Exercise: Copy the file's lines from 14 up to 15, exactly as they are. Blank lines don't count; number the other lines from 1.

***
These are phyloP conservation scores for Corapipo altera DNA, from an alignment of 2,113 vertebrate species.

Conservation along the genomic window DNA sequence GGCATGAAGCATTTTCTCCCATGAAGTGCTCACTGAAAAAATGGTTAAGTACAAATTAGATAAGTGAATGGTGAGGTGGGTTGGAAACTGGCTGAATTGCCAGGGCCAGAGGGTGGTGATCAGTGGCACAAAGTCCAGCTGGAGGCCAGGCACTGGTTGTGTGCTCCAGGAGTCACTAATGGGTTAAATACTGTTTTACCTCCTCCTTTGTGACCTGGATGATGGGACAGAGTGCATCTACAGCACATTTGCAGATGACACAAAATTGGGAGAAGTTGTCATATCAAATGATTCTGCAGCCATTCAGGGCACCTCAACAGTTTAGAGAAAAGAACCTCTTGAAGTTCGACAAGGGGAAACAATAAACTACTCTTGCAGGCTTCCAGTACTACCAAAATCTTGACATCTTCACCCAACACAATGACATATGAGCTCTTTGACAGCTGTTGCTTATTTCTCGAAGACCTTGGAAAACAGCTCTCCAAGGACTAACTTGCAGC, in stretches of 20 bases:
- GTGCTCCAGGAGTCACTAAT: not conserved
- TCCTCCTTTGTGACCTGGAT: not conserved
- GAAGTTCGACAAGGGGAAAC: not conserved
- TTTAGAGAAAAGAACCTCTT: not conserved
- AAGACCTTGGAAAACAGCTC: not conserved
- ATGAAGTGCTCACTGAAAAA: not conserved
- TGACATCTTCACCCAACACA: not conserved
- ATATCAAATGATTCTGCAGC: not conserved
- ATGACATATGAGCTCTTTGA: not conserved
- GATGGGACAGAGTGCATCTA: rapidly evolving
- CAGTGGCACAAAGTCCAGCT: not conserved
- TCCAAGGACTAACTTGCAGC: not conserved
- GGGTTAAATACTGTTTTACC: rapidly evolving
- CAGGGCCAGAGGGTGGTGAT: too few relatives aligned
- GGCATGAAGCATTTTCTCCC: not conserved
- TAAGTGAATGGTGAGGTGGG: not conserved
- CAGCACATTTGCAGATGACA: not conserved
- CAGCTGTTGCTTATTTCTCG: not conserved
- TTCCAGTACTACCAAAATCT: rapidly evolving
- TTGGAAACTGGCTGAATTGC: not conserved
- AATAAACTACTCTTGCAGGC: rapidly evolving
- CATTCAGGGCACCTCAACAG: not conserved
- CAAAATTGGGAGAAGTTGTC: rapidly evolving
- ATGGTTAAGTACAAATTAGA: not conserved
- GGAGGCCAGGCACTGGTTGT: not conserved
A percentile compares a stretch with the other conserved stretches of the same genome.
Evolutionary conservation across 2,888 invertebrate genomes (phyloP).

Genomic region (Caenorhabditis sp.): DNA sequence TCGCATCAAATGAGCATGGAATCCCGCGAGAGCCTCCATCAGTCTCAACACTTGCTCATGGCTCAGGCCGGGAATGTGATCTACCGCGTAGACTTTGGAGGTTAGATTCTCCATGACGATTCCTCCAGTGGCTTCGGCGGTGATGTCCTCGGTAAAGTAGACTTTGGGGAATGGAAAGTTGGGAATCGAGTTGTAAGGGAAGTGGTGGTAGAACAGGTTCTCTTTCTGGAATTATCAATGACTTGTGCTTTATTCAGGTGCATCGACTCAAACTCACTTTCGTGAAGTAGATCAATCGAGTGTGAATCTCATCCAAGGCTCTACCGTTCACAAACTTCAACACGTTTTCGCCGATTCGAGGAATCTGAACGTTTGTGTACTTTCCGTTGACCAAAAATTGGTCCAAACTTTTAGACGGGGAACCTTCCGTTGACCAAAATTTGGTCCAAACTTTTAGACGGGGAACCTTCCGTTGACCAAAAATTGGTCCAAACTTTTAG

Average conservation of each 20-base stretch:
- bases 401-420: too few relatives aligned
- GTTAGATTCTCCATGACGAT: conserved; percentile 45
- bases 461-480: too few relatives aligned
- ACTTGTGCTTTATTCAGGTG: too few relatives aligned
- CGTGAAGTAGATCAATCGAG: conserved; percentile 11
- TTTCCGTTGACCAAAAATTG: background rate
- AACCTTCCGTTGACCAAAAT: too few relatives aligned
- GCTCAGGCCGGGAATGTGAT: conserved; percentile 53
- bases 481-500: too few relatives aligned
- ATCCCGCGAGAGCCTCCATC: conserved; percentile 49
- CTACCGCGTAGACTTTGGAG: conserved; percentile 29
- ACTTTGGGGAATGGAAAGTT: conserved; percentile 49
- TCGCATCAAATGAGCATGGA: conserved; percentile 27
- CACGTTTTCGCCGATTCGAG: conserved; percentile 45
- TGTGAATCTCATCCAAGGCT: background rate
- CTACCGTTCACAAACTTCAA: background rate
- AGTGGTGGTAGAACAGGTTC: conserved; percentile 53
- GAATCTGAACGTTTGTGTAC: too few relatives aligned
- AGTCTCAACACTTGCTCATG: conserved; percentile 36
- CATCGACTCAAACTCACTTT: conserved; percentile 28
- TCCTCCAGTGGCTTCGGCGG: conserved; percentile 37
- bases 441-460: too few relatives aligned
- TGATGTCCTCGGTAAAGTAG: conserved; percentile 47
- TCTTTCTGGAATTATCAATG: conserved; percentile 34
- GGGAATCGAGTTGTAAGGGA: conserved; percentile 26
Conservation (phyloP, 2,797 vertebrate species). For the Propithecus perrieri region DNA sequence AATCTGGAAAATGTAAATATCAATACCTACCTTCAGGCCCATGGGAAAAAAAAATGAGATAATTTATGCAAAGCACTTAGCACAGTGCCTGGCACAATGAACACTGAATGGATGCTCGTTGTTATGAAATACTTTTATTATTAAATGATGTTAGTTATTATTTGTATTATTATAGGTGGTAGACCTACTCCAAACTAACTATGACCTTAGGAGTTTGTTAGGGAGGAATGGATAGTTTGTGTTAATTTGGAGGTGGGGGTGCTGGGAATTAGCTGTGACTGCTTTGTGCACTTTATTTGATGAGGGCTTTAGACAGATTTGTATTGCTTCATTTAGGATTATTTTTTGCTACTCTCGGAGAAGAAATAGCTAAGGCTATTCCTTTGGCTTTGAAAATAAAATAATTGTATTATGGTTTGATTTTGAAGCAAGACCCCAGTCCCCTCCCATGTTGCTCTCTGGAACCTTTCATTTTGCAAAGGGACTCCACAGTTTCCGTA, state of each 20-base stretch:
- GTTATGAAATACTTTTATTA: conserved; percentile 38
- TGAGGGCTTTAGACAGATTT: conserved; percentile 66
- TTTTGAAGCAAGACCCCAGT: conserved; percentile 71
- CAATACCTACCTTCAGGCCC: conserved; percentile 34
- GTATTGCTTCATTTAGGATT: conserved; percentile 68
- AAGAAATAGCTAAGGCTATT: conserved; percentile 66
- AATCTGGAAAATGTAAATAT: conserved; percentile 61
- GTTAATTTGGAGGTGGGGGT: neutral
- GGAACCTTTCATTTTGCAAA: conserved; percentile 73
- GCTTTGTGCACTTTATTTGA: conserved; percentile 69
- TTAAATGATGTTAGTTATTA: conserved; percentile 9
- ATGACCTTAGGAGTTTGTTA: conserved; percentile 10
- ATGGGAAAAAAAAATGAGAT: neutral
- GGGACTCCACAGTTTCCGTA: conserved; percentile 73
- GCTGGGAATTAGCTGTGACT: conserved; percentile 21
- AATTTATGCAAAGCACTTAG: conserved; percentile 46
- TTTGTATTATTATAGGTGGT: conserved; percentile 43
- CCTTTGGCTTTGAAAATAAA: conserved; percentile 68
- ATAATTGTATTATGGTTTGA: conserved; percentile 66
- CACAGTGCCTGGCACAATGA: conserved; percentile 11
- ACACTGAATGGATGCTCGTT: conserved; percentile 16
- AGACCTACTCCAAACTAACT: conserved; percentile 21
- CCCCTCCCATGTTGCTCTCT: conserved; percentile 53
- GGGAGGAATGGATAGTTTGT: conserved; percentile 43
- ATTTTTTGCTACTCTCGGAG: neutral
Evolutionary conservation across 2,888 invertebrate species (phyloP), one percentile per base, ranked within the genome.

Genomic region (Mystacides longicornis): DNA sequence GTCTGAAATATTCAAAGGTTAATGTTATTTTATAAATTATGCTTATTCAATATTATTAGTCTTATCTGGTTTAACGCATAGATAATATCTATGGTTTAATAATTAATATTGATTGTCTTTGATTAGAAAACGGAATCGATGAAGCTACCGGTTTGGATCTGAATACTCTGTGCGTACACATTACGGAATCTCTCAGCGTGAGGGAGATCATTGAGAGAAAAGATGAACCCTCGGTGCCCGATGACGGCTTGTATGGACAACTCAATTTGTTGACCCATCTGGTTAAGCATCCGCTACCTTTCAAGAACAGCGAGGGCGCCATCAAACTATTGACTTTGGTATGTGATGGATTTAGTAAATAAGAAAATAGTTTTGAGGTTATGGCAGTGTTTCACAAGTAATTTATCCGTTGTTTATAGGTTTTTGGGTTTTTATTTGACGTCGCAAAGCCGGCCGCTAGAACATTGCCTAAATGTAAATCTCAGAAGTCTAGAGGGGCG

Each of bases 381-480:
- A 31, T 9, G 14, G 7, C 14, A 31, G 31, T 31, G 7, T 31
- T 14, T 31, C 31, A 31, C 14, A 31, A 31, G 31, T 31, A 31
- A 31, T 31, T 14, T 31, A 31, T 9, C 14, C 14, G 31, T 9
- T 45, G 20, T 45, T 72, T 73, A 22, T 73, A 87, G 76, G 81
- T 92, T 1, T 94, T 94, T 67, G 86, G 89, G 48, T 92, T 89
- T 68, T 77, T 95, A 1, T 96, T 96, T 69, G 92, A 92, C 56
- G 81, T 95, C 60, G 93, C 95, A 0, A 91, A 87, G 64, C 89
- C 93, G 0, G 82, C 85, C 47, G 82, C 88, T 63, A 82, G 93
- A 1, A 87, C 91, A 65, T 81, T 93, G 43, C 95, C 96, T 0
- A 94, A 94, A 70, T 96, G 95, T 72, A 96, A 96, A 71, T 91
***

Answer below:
- TCCAAGGACTAACTTGCAGC: not conserved
- GGGTTAAATACTGTTTTACC: rapidly evolving